“We Are Only 10% Human” was the title of a previous post introducing our microflora. That may sound like an outrageous claim, but in all seriousness, microbial cells in the body outnumber human cells by 10 to one and account for 99.9% of our unique genes. An article published recently in the New York Times entitled, “We Are Our Bacteria” discusses how the human microbiome is losing its diversity, much like other ecosystems across the globe. Dr. Martin J. Blaser, a specialist in infectious diseases at the New York University School of Medicine and the director of the Human Microbiome Program has studied the role of bacteria in disease for over 30 years. Dr. Blaser suggests a link between the declining variety within the microbiome and our increased susceptibility to serious chronic conditions such as allergies, celiac disease, and Type 1 diabetes. What could be the culprit? Antibiotics. Read more here about the article.
The epidemic of absence describes the lack of microflora populations in our human ecosystem. This absence from antibiotic use leaves us vulnerable to a host of opportunistic parasites, which no longer have a mutualistic relationship with the host. This intriguing TED talk by Ed Yong tells us of many examples where parasites drive the behaviors of animals. As data emerges on microflora and human behavior(1), we are left wondering just how our inner life of our human ecosystem, consisting of microbes to larger organisms, defines us, including our behavior. As another New York Times article discusses, the microbes may be looking out for themselves and in order to survive, drive certain behaviors and cravings of the host to ensure its needs are met. Dr. Katie Reid mentions in her TEDx talk the strong craving for free glutamates in foods support the survival of some organisms that then become pathogenic. These cravings are undoubtedly driven by the very organisms that need the chemical to survive and outcompete other organisms.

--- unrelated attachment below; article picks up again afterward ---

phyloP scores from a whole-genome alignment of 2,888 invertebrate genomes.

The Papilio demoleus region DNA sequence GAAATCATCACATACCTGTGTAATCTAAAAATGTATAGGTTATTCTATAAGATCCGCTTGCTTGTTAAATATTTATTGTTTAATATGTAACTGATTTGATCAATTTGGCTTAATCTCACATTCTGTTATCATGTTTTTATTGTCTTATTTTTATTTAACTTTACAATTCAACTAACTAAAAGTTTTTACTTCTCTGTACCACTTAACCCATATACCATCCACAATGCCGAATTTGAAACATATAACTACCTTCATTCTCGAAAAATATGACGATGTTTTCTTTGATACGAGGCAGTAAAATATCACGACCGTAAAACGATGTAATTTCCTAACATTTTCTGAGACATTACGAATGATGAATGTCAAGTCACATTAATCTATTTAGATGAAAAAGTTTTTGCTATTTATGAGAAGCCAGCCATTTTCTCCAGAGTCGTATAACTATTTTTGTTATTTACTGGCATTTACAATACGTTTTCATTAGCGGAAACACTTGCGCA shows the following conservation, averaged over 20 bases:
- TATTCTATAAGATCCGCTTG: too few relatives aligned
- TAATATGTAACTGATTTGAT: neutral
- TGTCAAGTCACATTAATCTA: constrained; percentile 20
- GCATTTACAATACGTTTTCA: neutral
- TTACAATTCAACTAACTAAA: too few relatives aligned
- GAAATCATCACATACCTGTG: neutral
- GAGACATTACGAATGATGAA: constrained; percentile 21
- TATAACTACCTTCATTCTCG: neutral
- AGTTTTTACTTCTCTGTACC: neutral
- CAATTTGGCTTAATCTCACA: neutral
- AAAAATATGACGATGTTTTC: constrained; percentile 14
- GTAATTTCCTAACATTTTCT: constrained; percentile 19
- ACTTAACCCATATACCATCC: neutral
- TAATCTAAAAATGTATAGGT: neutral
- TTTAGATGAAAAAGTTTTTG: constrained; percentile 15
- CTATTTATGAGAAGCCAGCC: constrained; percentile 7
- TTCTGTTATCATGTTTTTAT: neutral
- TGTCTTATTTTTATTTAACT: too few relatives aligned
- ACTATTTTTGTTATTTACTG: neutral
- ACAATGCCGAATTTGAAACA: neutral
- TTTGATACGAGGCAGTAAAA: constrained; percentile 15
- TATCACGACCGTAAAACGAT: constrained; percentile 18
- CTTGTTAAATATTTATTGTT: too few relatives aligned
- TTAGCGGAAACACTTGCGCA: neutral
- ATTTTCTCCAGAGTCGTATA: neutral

The concept that our inner world of organisms drives our actions brings a whole new meaning to the phrase “What’s bugging you?” .
Genna Brown, a college summer intern, contributed to this post.
(1) Cryan, J. F., and S. M. O’Mahony. “The microbiome‐gut‐brain axis: from bowel to behavior.” Neurogastroenterology & Motility 23.3 (2011): 187-192.